List of World Heritage Sites in Western Europe

The United Nations Educational, Scientific and Cultural Organization (UNESCO) has designated 171 World Heritage Sites in Western Europe (including international dependencies). These sites are located in 9 countries (also called "state parties"); Germany and France are home to the most with 46 and 45, while Liechtenstein and Monaco have no sites. There are twelve sites which are shared between state parties both in and out of Western Europe.[1][2] The first site from the region to be included on the list was the Aachen Cathedral in Germany in 1978, the year of the list's conception.[3]

Location of World Heritage Sites within Western Europe. Some trans-national sites are partly in non-Western European countries. For trans-national sites the UNESCO latitude and longitude may not be in Western Europe.
     No sites or not in Western Europe
  •      1-10 sites
  •      11-20 sites
  •      21-30 sites
  •      31+ sites
  • trans-national sites
  • national sites

Each year, UNESCO's World Heritage Committee may inscribe new sites on the list, or delist sites that no longer meet the criteria. Selection is based on ten criteria: six for cultural heritage (ivi) and four for natural heritage (viix).[4] Some sites, designated "mixed sites," represent both cultural and natural heritage.[5] In Western Europe, there are 151 cultural, 18 natural, and 2 mixed sites.[5]

The World Heritage Committee may also specify that a site is endangered, citing "conditions which threaten the very characteristics for which a property was inscribed on the World Heritage List."[6] Presently, none of the sites in Western Europe are currently listed as endangered, though two German sites were previously listed: the Cologne Cathedral was marked as endangered in 2004 due to the construction of several high-rise buildings around it, but it was removed from the list in 2006;[7] and the Dresden Elbe Valley site was listed in 2006 in hopes of halting the construction of the four lane Waldschlösschen Bridge through the valley.[6][8][9] When construction continued as planned, it became the second site to be delisted as a World Heritage in 2009, the first being Oman's Arabian Oryx Sanctuary two years earlier.[10]



The list below uses a cultural definition of Western Europe (which includes Ireland and the United Kingdom, contrary to the United Nations Statistics Division's definition). It also omits eight sites outside of Europe belonging to European state parties: Curaçao (Netherlands), French Austral Lands and Seas (France), French Polynesia (France), New Caledonia (France), Reunion Island (France), Gough Island (United Kingdom), Henderson Island (United Kingdom), and Bermuda (United Kingdom). These sites are included in the African, American, and Oceania lists.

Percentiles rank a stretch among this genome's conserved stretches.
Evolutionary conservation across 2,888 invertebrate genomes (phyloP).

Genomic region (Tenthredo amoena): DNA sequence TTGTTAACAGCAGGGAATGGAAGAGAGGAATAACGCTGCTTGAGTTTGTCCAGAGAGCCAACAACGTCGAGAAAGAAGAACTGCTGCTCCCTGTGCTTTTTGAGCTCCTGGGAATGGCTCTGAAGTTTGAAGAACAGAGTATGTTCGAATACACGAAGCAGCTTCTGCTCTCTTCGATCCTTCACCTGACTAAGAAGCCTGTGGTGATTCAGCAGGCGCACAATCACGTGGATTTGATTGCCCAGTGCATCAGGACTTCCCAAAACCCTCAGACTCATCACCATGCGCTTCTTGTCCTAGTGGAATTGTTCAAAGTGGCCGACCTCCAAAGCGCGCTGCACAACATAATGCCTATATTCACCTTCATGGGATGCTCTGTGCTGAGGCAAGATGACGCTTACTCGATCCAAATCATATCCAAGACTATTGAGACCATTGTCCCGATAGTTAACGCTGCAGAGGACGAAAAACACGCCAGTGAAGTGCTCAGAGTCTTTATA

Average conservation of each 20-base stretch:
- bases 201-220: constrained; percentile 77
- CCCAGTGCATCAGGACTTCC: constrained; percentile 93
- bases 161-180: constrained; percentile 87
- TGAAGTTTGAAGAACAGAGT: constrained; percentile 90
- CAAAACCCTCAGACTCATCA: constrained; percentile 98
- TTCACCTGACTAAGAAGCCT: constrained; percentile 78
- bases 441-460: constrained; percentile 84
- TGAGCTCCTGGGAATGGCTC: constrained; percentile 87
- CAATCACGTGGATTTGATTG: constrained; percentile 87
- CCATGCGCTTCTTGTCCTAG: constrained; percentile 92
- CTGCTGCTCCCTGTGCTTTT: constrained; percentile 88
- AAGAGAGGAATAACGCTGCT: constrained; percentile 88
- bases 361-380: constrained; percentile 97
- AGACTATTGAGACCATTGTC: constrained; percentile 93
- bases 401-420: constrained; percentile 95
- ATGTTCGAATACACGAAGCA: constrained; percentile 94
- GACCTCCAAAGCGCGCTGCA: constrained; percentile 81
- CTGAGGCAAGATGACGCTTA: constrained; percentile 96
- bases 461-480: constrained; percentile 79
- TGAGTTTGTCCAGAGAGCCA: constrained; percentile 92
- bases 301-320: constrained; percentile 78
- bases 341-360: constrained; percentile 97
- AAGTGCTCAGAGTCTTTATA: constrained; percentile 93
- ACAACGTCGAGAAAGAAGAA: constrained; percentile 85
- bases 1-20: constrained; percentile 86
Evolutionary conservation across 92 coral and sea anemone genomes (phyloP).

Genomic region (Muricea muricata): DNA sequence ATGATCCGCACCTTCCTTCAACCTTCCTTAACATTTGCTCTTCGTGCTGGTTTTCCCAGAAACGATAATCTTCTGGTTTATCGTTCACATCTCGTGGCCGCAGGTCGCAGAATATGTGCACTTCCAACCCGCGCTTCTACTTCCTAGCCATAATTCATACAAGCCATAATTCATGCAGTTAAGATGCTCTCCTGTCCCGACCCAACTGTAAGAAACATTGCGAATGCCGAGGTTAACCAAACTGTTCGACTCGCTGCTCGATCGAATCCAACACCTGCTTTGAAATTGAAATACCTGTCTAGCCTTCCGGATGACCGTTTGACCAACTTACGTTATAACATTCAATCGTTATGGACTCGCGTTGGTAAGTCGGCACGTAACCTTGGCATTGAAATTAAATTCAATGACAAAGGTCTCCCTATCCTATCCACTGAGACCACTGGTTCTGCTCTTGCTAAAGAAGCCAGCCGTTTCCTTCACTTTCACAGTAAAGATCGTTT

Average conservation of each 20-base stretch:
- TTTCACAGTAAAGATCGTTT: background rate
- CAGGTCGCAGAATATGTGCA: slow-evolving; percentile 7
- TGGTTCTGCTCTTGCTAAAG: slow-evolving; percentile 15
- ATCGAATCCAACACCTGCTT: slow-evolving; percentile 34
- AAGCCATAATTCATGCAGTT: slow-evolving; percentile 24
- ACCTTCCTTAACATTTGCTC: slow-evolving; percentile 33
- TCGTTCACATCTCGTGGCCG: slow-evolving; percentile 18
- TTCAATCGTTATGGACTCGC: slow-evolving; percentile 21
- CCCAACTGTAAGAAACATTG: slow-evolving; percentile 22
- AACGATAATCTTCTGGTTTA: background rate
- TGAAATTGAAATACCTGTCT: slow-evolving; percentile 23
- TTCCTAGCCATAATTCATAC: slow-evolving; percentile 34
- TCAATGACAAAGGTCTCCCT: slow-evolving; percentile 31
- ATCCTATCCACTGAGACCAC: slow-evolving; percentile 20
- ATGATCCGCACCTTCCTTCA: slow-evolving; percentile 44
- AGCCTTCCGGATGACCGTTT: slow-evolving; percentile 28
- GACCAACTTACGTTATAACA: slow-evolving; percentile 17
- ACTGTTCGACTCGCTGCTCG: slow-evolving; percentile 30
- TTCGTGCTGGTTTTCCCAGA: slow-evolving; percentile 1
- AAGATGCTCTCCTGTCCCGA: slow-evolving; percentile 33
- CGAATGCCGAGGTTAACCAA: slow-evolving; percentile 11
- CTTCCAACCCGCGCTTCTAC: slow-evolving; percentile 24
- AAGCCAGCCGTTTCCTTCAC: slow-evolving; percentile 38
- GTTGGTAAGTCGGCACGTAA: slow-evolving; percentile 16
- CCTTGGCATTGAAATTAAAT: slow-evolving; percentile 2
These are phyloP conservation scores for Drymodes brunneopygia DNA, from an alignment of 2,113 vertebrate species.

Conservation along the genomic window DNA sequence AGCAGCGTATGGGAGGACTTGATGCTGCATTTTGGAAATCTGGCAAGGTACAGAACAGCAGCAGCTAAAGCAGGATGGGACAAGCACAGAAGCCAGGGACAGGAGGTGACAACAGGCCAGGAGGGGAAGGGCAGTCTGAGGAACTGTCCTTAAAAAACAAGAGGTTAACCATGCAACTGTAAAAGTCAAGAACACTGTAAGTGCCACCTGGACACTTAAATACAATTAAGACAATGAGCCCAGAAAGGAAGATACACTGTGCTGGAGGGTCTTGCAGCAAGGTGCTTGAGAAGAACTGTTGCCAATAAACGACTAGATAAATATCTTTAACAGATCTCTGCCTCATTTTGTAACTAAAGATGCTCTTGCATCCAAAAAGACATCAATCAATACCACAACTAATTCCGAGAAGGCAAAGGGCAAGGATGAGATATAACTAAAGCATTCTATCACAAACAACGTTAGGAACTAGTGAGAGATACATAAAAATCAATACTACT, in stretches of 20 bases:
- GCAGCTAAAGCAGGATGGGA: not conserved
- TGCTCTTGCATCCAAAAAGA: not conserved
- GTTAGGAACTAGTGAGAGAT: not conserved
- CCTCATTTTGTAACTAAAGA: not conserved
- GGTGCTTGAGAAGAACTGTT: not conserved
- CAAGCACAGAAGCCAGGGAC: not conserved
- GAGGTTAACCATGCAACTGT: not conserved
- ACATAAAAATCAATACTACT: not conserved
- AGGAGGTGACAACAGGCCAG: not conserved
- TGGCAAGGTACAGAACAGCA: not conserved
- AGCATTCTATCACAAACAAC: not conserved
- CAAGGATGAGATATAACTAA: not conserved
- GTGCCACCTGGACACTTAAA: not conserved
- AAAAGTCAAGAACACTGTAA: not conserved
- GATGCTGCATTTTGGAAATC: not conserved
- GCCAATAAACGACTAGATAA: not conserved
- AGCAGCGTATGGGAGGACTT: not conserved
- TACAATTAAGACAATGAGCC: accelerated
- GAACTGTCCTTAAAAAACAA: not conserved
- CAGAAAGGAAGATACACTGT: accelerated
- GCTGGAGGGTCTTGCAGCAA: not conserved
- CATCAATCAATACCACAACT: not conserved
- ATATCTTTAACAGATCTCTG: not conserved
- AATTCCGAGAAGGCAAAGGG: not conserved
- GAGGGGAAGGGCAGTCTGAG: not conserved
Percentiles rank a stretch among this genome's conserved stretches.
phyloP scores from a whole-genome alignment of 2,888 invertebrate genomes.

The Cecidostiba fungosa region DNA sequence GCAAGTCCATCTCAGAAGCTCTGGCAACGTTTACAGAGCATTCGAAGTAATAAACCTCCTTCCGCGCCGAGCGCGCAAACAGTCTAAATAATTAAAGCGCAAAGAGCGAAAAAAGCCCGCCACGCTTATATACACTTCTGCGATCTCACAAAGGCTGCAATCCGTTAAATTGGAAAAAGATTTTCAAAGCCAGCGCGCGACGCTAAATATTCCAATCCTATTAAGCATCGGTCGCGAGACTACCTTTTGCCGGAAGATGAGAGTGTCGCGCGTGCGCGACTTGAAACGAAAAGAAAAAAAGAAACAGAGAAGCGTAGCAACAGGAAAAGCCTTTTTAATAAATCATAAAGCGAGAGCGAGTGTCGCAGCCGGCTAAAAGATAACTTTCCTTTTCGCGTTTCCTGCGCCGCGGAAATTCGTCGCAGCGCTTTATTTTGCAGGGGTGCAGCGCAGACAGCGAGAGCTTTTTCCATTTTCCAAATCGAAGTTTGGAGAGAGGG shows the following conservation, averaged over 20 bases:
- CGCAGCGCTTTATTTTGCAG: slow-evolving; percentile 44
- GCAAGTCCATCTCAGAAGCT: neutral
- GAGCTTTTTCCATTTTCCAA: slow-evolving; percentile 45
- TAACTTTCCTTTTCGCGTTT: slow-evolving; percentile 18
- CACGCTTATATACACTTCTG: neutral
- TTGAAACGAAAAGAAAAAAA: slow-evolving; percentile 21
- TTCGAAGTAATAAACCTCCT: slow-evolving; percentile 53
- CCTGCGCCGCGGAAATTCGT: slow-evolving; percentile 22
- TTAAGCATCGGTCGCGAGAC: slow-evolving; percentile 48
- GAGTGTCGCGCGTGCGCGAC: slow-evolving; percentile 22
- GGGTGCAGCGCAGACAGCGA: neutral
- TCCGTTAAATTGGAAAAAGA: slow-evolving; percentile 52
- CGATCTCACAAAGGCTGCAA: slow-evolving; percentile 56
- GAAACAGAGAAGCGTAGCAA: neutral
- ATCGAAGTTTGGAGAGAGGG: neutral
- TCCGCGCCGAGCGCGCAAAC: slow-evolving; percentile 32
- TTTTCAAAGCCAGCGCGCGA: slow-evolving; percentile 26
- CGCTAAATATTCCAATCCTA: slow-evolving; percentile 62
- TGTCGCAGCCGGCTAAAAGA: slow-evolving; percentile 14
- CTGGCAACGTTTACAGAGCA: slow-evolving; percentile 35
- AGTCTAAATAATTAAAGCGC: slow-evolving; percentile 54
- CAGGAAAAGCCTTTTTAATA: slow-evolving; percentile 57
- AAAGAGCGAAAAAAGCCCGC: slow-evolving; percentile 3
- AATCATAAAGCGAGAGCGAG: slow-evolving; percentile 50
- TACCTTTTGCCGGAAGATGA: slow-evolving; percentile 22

Site – named after the World Heritage Committee's official designation[5]
Location – sorted by country, followed by the region at the regional or provincial level and geocoordinates. In the case of multinational or multi-regional sites, the names are sorted alphabetically.
Criteria – as defined by the World Heritage Committee[4]
Area – in hectares and acres, followed by buffer zones if applicable. A value of zero implies that no data has been published by UNESCO
Year – during which the site was inscribed to the World Heritage List
Description – brief information about the site, including reasons for qualifying as an endangered site, if applicable
  * Trans-border site

World Heritage Sites

ha (acre)
Aachen Cathedral GermanyAachen,
50°46′28″N 6°5′4″E
(i), (ii),
(iv), (vi)
0.2 (0.49)1978An iconic feat of architecture that sparked copies around Germany for centuries to come, Aachen's cathedral became the first-built vaulted structure since antiquity. The town itself was closely tied to Charlemagne during the cathedral's inception, which explains why it became his burial place when he died in 814.[11]
Abbey and Altenmünster of Lorsch GermanyLorsch,
49°39′13″N 8°34′7″E
(iii), (iv)
3.34 (8.3)1991The abbey and gate or 'Torhall', are from the Carolingian era. The notable Carolingian sculptures and paintings are still in good condition.[12]
Abbey Church of Saint-Savin sur Gartempe FranceVienne,
46°33′53″N 0°51′58″E
(i), (iii)
1.61 (4.0)1983Often referred to as the "Romanesque Sistine Chapel", the church features well-preserved murals from the 11th and 12th centuries.[13]
Amiens Cathedral FranceAmiens,
49°53′42″N 2°18′6″E
(i), (ii)
1.54 (3.8)1981Amiens Cathedral is known as one of the classic Gothic churches of the 13th century. Following a devastating fire in 1218, it spent almost an entire 200 years under construction before taking on its current form in 1401, after which it has remained in great shape.[14]